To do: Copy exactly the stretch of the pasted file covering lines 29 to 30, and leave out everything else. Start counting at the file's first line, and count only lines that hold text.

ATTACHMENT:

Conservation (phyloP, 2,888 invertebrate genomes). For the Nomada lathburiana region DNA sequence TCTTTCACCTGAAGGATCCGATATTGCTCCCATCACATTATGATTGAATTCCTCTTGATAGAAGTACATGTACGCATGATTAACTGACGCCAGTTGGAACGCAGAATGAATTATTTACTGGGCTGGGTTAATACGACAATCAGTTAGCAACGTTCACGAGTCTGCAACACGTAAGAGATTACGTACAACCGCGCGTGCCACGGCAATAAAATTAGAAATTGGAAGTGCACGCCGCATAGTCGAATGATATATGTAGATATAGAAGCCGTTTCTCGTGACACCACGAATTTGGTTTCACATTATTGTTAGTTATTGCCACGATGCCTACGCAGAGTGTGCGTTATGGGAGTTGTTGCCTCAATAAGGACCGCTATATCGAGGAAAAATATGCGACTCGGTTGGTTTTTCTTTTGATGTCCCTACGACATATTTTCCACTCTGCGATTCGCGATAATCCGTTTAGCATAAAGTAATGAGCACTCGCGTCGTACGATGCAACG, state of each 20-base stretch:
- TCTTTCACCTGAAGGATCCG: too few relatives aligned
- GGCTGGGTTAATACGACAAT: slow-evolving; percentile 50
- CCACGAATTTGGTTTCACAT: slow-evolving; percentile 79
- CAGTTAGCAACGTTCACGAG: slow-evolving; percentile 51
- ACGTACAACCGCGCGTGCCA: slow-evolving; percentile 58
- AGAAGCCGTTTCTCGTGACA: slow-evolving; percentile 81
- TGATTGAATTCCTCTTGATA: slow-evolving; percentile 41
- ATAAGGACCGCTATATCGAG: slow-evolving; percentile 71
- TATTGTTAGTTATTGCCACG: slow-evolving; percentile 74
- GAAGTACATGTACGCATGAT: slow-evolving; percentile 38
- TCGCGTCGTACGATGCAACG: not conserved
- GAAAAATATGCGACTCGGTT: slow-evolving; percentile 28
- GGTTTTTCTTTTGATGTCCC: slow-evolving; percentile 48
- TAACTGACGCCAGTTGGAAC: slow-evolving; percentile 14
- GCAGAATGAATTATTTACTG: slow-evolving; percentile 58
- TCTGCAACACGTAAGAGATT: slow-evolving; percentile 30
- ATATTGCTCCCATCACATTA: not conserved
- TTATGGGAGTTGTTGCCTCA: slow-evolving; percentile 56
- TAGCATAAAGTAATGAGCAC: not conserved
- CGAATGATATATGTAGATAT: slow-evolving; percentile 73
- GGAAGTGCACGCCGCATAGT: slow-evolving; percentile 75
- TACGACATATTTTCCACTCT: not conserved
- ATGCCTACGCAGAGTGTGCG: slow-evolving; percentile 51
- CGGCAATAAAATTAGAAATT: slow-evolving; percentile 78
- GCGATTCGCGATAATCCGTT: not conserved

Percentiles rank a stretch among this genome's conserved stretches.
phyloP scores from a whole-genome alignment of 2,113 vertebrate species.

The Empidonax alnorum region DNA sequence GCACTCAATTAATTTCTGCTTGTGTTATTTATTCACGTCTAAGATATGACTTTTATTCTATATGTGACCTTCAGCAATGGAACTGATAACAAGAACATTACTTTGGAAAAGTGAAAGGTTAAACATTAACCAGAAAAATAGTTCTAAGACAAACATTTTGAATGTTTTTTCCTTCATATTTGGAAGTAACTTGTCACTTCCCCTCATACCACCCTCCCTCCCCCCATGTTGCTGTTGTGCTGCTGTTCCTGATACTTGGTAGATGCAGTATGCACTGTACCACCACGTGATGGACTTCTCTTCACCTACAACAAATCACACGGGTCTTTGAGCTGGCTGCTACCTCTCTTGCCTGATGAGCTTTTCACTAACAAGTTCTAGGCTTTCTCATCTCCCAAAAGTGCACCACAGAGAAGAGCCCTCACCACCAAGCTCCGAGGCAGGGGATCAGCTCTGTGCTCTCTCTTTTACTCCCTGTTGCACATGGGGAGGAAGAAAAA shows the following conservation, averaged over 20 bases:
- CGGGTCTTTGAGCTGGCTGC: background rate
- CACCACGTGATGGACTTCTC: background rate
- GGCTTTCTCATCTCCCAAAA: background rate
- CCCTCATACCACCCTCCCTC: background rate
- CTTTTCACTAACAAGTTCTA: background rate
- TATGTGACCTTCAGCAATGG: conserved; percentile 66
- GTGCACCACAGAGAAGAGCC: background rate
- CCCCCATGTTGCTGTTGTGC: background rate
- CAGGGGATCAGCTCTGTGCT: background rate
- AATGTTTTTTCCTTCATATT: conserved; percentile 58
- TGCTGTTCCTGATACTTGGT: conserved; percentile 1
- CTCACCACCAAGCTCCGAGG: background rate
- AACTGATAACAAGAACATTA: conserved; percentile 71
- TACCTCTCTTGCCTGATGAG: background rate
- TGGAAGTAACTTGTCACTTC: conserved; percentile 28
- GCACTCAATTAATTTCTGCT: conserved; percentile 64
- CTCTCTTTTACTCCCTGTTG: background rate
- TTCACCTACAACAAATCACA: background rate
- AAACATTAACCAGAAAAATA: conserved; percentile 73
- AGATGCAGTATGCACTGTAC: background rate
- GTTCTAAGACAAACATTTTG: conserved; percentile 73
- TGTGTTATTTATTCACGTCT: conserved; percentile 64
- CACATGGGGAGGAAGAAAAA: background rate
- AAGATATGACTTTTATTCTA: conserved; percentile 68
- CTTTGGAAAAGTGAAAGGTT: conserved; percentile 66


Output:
The Empidonax alnorum region DNA sequence GCACTCAATTAATTTCTGCTTGTGTTATTTATTCACGTCTAAGATATGACTTTTATTCTATATGTGACCTTCAGCAATGGAACTGATAACAAGAACATTACTTTGGAAAAGTGAAAGGTTAAACATTAACCAGAAAAATAGTTCTAAGACAAACATTTTGAATGTTTTTTCCTTCATATTTGGAAGTAACTTGTCACTTCCCCTCATACCACCCTCCCTCCCCCCATGTTGCTGTTGTGCTGCTGTTCCTGATACTTGGTAGATGCAGTATGCACTGTACCACCACGTGATGGACTTCTCTTCACCTACAACAAATCACACGGGTCTTTGAGCTGGCTGCTACCTCTCTTGCCTGATGAGCTTTTCACTAACAAGTTCTAGGCTTTCTCATCTCCCAAAAGTGCACCACAGAGAAGAGCCCTCACCACCAAGCTCCGAGGCAGGGGATCAGCTCTGTGCTCTCTCTTTTACTCCCTGTTGCACATGGGGAGGAAGAAAAA shows the following conservation, averaged over 20 bases:
- CGGGTCTTTGAGCTGGCTGC: background rate